• dawit

      Well Eritreans fought for 30 years liberated their country. In the past ten years Eritreans disproved the ages old belief that Eritrean economy cannot stand on its feet even under extreme economic sanction imposed on it. With self reliance Eritrean economy is not only surviving but it is growing in all sectors. By 2025 Eritrea is not looking to be middle income but high income country in the region. It would have reached it by now if it was not for sabotage Ethiopia waged a fake border war. It was that ‘Singapore’ that pushe the the green-eye Woyans to bitrayed Eritrea.
      Now Ethiopian economy supported by billions of aid money, still holds its honorable place 2nd poorest country in the world. As to its economy it is a one man economy. Go and visit Ethiopia, you will discover every business is Alamudi. There are few new empty high rising buildings in Addis, surrounded by millions poor souls sleeping in the street and eating from the city’s garbage for their daily meal, the ‘gursha economy’. As to the number of refugees, Ethiopia exports more than any country in the world, visit any Arab country and airports in US the people pushing wheel chairs and ask them where they came from.
      Education in Eritrea has quadruple since independence, just the name ‘Asmara University’ a name given and babtized by colonial Ethiopia, not used one can’t claim that there is no university in Eritrea. There are several colleges, Agriculture, Marin Biology, Engineering, Social Sciences, Business, Medicine and score of technical schools.
      Ethiopia’s economy is one draught away from collapsing, as soon as we see the next drought cycle, we will see that walking skeleton children and mother in the TV screen, begging for food and medicine again.

      • Dawit

        Misinformation, denial of truth, and manipulation of the past is the hallmark of PFDJ and its minions.

  • Nitricc

    LA Times: Then you will allow, tolerate or encourage opposition political parties?

    “President Isaias: Why not? That’s the healthiest way of managing politics in any society. Even before the end of the Cold War, even before anyone thought this country could be liberated in 1991, the EPLF congress in 1987 clearly put in its program that political pluralism is necessary for stability and development of the continent.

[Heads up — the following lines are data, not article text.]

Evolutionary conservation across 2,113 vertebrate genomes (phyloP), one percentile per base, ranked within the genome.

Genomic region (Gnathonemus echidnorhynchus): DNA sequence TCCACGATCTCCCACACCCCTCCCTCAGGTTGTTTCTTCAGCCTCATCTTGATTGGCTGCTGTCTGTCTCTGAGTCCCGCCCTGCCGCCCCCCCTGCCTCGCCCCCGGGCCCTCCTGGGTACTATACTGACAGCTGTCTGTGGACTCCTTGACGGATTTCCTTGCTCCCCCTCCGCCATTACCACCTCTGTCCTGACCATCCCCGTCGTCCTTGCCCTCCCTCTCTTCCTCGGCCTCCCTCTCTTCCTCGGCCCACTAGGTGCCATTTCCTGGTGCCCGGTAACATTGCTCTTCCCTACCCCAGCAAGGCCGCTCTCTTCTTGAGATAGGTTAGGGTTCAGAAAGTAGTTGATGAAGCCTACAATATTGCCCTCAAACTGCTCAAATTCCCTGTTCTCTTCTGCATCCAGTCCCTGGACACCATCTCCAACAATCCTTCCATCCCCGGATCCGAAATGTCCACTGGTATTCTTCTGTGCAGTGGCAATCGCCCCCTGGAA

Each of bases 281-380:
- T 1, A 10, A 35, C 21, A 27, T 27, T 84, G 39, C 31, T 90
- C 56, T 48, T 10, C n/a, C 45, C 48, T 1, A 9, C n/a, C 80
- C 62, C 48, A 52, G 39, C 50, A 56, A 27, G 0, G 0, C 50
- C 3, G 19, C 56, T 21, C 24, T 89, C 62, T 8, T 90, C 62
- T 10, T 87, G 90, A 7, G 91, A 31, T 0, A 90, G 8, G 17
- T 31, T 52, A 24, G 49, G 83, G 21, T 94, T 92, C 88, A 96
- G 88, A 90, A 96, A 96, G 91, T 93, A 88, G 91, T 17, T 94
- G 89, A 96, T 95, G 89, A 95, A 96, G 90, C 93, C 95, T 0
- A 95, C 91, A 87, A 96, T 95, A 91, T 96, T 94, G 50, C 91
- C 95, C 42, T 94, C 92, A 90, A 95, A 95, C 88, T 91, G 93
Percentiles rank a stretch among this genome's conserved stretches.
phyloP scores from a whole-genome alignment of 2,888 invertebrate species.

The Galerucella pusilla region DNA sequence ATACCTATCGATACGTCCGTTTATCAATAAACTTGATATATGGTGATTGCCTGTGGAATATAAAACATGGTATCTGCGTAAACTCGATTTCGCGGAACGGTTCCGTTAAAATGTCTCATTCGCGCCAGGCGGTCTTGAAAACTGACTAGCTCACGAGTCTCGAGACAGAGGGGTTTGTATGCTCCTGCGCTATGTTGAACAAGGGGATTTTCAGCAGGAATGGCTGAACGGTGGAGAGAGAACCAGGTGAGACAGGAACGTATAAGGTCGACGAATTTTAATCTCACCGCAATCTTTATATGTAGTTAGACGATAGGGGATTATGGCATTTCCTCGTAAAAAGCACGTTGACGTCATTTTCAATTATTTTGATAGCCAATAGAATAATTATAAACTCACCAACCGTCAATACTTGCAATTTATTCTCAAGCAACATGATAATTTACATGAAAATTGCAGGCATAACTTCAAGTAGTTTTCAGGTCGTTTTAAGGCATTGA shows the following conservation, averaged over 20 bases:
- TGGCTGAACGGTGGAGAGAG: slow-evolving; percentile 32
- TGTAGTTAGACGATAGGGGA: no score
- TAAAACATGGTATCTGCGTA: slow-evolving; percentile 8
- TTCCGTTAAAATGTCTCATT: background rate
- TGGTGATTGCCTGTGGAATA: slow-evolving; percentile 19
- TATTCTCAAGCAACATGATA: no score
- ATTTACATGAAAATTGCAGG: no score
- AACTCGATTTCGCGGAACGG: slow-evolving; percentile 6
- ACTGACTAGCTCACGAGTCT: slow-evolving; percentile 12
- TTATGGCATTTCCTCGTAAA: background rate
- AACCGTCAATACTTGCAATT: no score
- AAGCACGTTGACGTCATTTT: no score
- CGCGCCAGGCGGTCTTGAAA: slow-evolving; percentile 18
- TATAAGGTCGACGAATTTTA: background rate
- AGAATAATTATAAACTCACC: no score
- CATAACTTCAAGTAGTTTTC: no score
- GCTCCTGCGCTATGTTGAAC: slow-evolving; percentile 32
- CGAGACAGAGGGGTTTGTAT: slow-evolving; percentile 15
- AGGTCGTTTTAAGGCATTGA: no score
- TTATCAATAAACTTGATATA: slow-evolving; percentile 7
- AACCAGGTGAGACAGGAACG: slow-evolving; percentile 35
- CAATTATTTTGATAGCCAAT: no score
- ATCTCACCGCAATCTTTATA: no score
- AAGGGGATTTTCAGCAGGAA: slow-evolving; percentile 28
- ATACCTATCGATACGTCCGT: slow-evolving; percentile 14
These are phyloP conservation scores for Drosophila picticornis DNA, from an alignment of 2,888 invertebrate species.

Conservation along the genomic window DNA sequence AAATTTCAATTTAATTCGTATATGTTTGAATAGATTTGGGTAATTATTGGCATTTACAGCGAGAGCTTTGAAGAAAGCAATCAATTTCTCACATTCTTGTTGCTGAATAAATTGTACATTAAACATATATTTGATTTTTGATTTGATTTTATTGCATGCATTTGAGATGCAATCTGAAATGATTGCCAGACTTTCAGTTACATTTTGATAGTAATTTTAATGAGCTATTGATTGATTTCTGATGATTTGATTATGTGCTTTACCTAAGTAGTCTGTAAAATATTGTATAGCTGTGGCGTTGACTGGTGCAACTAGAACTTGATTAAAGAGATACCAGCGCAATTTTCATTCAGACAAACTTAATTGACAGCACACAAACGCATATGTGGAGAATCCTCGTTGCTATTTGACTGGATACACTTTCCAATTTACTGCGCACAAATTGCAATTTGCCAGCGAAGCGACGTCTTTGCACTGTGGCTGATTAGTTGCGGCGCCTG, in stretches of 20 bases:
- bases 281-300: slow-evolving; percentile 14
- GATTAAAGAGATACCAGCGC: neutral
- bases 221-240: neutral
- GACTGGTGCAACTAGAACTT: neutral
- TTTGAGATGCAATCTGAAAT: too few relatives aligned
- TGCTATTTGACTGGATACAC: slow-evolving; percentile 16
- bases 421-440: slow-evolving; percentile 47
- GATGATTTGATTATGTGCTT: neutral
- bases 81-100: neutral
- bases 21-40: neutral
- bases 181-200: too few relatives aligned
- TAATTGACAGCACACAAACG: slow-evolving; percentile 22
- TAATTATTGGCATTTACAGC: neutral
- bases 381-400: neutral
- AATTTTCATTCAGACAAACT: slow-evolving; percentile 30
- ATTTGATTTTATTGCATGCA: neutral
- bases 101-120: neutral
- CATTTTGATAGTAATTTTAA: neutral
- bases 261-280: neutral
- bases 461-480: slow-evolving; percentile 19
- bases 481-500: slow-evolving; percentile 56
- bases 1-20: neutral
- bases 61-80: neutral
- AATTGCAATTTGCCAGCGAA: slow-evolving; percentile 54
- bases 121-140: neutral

Once we have overcome the challenges of reconstructing the country and we’re affluent, we’ll have the luxury of being different on day-to-day issues. That will be the right time for political parties to emerge. I don’t mean political parties should be postponed, but my understanding of the process is that this history of a single sense of purpose will not stay forever.
    A new generation will not associate physically and psychologically with the current sense of history. It will live in a completely different environment. Then and only then will we come up with a serious political environment where a number of parties will participate.
    Already within the party there are a lot of ideas that have come and gone, and people have independent views. Ultimately people will say: Is our difference significant enough to develop into two or three different political organizations? Even now, I don’t expect my son or my family to see the reality of this country from my perspective. My position and theirs can be different”
    Translation for Hayat and Aman: bread before democracy; unity before opposition party.
    for the rest :What do you think PIA mean when he said ..
    “Even now, I don’t expect my son or my family to see the reality of this country from my perspective . My position and theirs can be different.”

  • Dawit

    More detail is coming out about the hijack. Here is a conversation between the co-pilot , while still airborne/ flying , and the tower.

    Co-pilot says : “… you have to give us lastly permission on board for asylum.”

    Comment: I wonder if there were/are more asylum seekers on board.

    Tower replies : “Sorry, but we are still waiting for the response. We are trying our best to get you the response, sir.”

    Comment: what would the Co-pilot do till he gets a response ? Burn fuel until he run out of it? What if the authority said that his asylum claim had been rejected. Would he fly to the nearby countries to claim asylum.

    The Co-pilot, nevertheless, finally landed and notified authorities that he would perform an unusual Rambo-act: exit through a window using a rope.

    Co-pilot finally notifies the Tower: “I will be coming out via the window”


  • Dawit

    Dear Guest,

    I posed the question because I thought it was important though the comment appears to be irrelevant and biting. Due to cultural and historical ties with Ethiopia, Ethiopia’s foreign policy, political structure and economy will continue to influence Eritrea in many ways. Ethiopian government rightly believes that China, unlike the United States, does not place conditions (human rights issues for example) to invest in Ethiopia. Consequently, Ethiopia has chosen China over the United States at its economic partner. Eritrea will likely do business with China for the same reason. Ethiopia’s constitution allows (may be in principle) nations and nationalities the freedom to choose to secede. Some Eritrean nationalities have followed suit and made secession as their right, for example DMLEK

  • Horizon


    Ethiopian co-pilot has hijacked his own airplane, and he is asking Swiss officials for asylum. WHAT A